Most experts still consider Pacquiao No. 2 pound-for-pound to Mayweather, though he's lost two times since 2010, including a brutal one-punch knockout at the hands of Juan Manuel Marquez in 2012.

Though at the time it was feared that Pacquiao's knockout loss diminished all hope of a bout with Mayweather, history should have proven that wouldn’t necessarily be the case.

On June 19, 1936, rising American star Joe Louis met former heavyweight champion Max Schmeling of Germany at soldout Yankee Stadium. Louis was favored, but Schmeling totally out-boxed him and stopped him in the 12th round. After the fight, Schmeling received a congratulatory message from German Chancellor Adolf Hitler.

Louis rebounded to win the heavyweight title by knocking out "The Cinderella Man," James J. Braddock, on June 22, 1937, at Comiskey Park in Chicago. After three successful title defenses, as world tensions were rising and World War II was edging ever closer, Louis signed for a rematch with Schmeling for the title on June 22, 1938, at Yankee Stadium.

According to David Margolick's brilliant 2005 book, "Beyond Glory: Joe Louis vs. Max Schmeling, and a World on the Brink," 60 million Americans and 20 million Germans listened to the fight on radio, even though the fight was occurring at 3 a.m. in Germany.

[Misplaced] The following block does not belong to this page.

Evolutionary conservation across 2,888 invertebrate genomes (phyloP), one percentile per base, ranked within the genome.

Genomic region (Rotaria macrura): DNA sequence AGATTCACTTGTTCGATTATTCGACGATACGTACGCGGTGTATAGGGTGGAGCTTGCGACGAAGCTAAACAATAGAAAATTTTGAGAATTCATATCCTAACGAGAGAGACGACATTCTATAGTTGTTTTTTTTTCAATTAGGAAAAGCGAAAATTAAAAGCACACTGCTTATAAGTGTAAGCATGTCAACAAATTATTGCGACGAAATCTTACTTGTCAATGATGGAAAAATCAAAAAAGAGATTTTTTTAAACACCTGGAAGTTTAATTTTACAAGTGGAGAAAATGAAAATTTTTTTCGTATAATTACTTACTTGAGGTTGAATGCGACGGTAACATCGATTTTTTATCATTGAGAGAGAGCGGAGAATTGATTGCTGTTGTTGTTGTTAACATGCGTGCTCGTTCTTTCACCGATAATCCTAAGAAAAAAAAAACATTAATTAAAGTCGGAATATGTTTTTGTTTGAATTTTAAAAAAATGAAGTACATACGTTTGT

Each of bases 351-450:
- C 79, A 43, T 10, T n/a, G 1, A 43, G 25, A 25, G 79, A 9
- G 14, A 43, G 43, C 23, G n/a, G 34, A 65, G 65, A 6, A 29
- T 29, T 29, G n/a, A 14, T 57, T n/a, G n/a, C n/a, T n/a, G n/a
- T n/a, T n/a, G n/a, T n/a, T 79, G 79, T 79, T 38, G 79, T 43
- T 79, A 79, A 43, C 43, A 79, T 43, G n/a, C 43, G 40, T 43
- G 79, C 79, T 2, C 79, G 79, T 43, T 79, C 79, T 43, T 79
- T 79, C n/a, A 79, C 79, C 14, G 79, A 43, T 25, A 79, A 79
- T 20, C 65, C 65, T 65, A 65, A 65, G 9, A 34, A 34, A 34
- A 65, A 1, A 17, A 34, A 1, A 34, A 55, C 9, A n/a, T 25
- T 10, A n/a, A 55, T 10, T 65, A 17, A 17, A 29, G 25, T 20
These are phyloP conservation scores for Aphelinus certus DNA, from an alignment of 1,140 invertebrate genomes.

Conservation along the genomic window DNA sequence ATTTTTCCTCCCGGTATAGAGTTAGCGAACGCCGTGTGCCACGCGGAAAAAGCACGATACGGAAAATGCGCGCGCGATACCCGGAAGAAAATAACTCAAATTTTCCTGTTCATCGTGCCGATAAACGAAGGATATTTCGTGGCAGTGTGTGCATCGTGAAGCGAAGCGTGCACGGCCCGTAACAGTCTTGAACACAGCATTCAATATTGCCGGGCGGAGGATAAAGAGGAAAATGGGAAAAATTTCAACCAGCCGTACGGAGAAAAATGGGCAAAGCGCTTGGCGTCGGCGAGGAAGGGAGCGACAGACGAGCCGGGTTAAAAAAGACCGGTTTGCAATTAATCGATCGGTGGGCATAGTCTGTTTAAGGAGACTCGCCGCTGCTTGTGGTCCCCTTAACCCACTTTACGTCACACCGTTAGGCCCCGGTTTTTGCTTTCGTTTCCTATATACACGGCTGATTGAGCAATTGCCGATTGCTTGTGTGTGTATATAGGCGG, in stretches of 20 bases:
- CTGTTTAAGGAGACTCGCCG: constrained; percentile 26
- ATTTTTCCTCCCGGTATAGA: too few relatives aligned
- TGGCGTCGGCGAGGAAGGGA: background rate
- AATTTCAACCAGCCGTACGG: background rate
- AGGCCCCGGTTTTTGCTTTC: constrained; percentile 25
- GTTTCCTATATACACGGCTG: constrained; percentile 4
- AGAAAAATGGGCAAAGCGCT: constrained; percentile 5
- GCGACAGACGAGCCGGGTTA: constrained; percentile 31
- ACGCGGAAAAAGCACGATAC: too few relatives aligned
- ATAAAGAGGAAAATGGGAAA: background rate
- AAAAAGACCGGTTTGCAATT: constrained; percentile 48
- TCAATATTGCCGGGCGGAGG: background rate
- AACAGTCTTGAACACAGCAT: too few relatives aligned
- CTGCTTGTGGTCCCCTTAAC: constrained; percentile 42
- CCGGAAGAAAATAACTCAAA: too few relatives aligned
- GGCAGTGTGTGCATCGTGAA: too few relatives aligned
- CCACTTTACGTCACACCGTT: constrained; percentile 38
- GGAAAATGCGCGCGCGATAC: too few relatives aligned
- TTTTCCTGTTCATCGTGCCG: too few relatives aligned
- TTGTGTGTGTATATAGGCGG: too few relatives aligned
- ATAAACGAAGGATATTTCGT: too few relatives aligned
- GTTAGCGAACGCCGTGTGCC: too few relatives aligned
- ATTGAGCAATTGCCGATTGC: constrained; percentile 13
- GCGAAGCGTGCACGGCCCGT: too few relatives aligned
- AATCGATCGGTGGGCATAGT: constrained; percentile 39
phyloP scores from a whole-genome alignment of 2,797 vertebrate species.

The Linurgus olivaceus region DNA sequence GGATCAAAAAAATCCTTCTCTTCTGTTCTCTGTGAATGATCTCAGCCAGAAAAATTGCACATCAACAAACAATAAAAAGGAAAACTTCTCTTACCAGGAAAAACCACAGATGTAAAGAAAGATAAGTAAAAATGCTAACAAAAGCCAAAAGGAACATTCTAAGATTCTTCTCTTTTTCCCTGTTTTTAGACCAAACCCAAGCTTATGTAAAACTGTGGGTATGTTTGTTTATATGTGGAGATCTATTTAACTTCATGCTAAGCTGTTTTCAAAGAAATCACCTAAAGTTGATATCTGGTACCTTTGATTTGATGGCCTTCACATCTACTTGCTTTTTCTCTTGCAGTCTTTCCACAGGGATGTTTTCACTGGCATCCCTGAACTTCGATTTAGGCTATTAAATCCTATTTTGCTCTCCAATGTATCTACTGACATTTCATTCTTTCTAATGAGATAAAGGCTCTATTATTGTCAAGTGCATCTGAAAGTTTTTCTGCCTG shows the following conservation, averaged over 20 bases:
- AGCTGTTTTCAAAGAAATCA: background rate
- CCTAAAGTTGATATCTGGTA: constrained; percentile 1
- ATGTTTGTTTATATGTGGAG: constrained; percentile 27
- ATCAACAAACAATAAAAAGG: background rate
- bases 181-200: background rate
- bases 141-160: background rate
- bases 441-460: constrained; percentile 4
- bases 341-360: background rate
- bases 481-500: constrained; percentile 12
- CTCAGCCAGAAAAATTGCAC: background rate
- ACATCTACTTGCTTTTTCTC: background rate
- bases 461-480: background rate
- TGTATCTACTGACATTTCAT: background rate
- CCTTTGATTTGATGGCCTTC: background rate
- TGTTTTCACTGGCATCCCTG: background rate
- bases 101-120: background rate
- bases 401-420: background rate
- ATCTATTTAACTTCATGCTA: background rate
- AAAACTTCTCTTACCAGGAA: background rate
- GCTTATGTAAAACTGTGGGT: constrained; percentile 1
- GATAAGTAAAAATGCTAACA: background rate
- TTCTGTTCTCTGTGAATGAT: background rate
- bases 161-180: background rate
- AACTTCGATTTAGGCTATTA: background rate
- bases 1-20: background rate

In the introduction to his book, Margolick quoted the New York Mirror's preview story on the fight in an attempt to put it in its historical significance.

"Wars, involving the fate of nations, rage elsewhere on this globe, but the eyes of the world will be focused tonight on a two-man battle in a ribbon of light stabbing the darkness of the Yankee Stadium," the Mirror wrote.

Margolick wrote that there were estimates at the time that there were more journalists covering Louis-Schmeling II at Yankee Stadium than there had been for the signing of the Treaty of Versailles on June 28, 1919, which ended World War I.

Joe Louis, left, knocks out Max Schmeling in the first round on June 22, 1938. (AP)
Joe Louis, left, knocks out Max Schmeling in the first round on June 22, 1938. (AP)

The Nazi propaganda machine was also out in a big way for the Louis-Schmeling rematch. After Schmeling's 1936 win, Hitler had a highlight film made called "Schmeling's Victory: A German Victory." A German publication known as "Der Angriff", which was regarded as the mouthpiece of Nazi propaganda minister Joseph Goebbels, wrote "On this day, two men will hold an entire world in the utmost tension."

As big as the Mayweather-Pacquiao fight will be, it doesn't have the kind of social and historical significance of Louis-Schmeling II, which Louis won by first-round knockout.

Most boxing historians regard Ali-Frazier I as the "biggest" bout in the sport's history. That fight pitted two unbeaten men with legitimate claims to the heavyweight title.